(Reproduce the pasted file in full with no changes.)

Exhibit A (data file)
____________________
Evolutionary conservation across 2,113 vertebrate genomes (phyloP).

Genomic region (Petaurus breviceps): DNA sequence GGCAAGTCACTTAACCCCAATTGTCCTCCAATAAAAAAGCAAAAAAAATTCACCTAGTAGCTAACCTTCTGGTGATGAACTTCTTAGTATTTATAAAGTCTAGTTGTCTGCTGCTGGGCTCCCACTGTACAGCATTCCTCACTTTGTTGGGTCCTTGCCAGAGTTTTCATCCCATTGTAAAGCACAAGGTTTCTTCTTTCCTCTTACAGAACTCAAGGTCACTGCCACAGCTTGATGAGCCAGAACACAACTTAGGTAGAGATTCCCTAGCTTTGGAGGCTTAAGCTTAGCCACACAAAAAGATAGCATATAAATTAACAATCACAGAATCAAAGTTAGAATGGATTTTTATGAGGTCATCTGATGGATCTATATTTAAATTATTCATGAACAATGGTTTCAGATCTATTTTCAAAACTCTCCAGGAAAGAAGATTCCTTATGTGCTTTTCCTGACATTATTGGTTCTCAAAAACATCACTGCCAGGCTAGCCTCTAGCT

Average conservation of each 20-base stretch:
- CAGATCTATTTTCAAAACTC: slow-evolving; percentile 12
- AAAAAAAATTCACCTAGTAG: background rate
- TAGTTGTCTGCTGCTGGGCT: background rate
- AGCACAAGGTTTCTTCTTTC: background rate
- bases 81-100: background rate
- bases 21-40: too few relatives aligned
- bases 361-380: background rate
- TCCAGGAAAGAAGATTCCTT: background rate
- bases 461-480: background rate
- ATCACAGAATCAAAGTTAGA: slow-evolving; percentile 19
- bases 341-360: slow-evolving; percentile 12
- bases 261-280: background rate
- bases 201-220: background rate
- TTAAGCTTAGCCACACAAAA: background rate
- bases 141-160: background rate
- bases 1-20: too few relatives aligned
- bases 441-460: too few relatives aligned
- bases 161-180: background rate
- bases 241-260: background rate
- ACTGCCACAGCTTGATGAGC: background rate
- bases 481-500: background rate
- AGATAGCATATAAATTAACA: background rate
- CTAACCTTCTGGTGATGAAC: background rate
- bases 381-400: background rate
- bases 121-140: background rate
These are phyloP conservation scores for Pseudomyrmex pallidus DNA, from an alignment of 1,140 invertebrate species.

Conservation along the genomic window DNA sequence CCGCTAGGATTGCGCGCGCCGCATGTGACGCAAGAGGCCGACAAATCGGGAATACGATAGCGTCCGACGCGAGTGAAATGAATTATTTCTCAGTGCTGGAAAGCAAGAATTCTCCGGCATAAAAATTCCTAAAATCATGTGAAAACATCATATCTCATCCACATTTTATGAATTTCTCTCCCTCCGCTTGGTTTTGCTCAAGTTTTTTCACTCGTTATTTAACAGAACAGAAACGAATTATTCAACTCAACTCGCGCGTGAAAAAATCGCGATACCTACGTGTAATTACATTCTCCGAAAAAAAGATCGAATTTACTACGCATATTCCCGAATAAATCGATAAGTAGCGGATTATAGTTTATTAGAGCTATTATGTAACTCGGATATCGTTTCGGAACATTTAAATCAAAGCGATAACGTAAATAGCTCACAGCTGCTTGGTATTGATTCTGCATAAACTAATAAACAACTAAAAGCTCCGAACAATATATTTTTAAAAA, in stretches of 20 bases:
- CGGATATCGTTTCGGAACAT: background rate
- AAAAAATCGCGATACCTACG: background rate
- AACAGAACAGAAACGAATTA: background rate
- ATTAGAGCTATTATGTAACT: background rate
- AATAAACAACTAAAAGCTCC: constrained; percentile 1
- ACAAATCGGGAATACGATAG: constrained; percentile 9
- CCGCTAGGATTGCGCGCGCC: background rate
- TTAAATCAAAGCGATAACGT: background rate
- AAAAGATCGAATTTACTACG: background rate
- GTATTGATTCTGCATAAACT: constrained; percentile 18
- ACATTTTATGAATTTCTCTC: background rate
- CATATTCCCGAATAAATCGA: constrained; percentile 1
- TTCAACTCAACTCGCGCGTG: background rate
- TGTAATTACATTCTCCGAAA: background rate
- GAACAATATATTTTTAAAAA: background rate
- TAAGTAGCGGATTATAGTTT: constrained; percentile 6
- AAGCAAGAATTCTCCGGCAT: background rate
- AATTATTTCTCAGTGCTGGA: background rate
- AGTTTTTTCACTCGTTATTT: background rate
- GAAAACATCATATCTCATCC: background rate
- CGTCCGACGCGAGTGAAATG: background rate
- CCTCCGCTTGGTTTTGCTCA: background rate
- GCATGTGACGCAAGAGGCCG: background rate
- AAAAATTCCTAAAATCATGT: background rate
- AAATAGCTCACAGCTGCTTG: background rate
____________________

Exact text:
Evolutionary conservation across 2,113 vertebrate genomes (phyloP).

Genomic region (Petaurus breviceps): DNA sequence GGCAAGTCACTTAACCCCAATTGTCCTCCAATAAAAAAGCAAAAAAAATTCACCTAGTAGCTAACCTTCTGGTGATGAACTTCTTAGTATTTATAAAGTCTAGTTGTCTGCTGCTGGGCTCCCACTGTACAGCATTCCTCACTTTGTTGGGTCCTTGCCAGAGTTTTCATCCCATTGTAAAGCACAAGGTTTCTTCTTTCCTCTTACAGAACTCAAGGTCACTGCCACAGCTTGATGAGCCAGAACACAACTTAGGTAGAGATTCCCTAGCTTTGGAGGCTTAAGCTTAGCCACACAAAAAGATAGCATATAAATTAACAATCACAGAATCAAAGTTAGAATGGATTTTTATGAGGTCATCTGATGGATCTATATTTAAATTATTCATGAACAATGGTTTCAGATCTATTTTCAAAACTCTCCAGGAAAGAAGATTCCTTATGTGCTTTTCCTGACATTATTGGTTCTCAAAAACATCACTGCCAGGCTAGCCTCTAGCT

Average conservation of each 20-base stretch:
- CAGATCTATTTTCAAAACTC: slow-evolving; percentile 12
- AAAAAAAATTCACCTAGTAG: background rate
- TAGTTGTCTGCTGCTGGGCT: background rate
- AGCACAAGGTTTCTTCTTTC: background rate
- bases 81-100: background rate
- bases 21-40: too few relatives aligned
- bases 361-380: background rate
- TCCAGGAAAGAAGATTCCTT: background rate
- bases 461-480: background rate
- ATCACAGAATCAAAGTTAGA: slow-evolving; percentile 19
- bases 341-360: slow-evolving; percentile 12
- bases 261-280: background rate
- bases 201-220: background rate
- TTAAGCTTAGCCACACAAAA: background rate
- bases 141-160: background rate
- bases 1-20: too few relatives aligned
- bases 441-460: too few relatives aligned
- bases 161-180: background rate
- bases 241-260: background rate
- ACTGCCACAGCTTGATGAGC: background rate
- bases 481-500: background rate
- AGATAGCATATAAATTAACA: background rate
- CTAACCTTCTGGTGATGAAC: background rate
- bases 381-400: background rate
- bases 121-140: background rate
These are phyloP conservation scores for Pseudomyrmex pallidus DNA, from an alignment of 1,140 invertebrate species.

Conservation along the genomic window DNA sequence CCGCTAGGATTGCGCGCGCCGCATGTGACGCAAGAGGCCGACAAATCGGGAATACGATAGCGTCCGACGCGAGTGAAATGAATTATTTCTCAGTGCTGGAAAGCAAGAATTCTCCGGCATAAAAATTCCTAAAATCATGTGAAAACATCATATCTCATCCACATTTTATGAATTTCTCTCCCTCCGCTTGGTTTTGCTCAAGTTTTTTCACTCGTTATTTAACAGAACAGAAACGAATTATTCAACTCAACTCGCGCGTGAAAAAATCGCGATACCTACGTGTAATTACATTCTCCGAAAAAAAGATCGAATTTACTACGCATATTCCCGAATAAATCGATAAGTAGCGGATTATAGTTTATTAGAGCTATTATGTAACTCGGATATCGTTTCGGAACATTTAAATCAAAGCGATAACGTAAATAGCTCACAGCTGCTTGGTATTGATTCTGCATAAACTAATAAACAACTAAAAGCTCCGAACAATATATTTTTAAAAA, in stretches of 20 bases:
- CGGATATCGTTTCGGAACAT: background rate
- AAAAAATCGCGATACCTACG: background rate
- AACAGAACAGAAACGAATTA: background rate
- ATTAGAGCTATTATGTAACT: background rate
- AATAAACAACTAAAAGCTCC: constrained; percentile 1
- ACAAATCGGGAATACGATAG: constrained; percentile 9
- CCGCTAGGATTGCGCGCGCC: background rate
- TTAAATCAAAGCGATAACGT: background rate
- AAAAGATCGAATTTACTACG: background rate
- GTATTGATTCTGCATAAACT: constrained; percentile 18
- ACATTTTATGAATTTCTCTC: background rate
- CATATTCCCGAATAAATCGA: constrained; percentile 1
- TTCAACTCAACTCGCGCGTG: background rate
- TGTAATTACATTCTCCGAAA: background rate
- GAACAATATATTTTTAAAAA: background rate
- TAAGTAGCGGATTATAGTTT: constrained; percentile 6
- AAGCAAGAATTCTCCGGCAT: background rate
- AATTATTTCTCAGTGCTGGA: background rate
- AGTTTTTTCACTCGTTATTT: background rate
- GAAAACATCATATCTCATCC: background rate
- CGTCCGACGCGAGTGAAATG: background rate
- CCTCCGCTTGGTTTTGCTCA: background rate
- GCATGTGACGCAAGAGGCCG: background rate
- AAAAATTCCTAAAATCATGT: background rate
- AAATAGCTCACAGCTGCTTG: background rate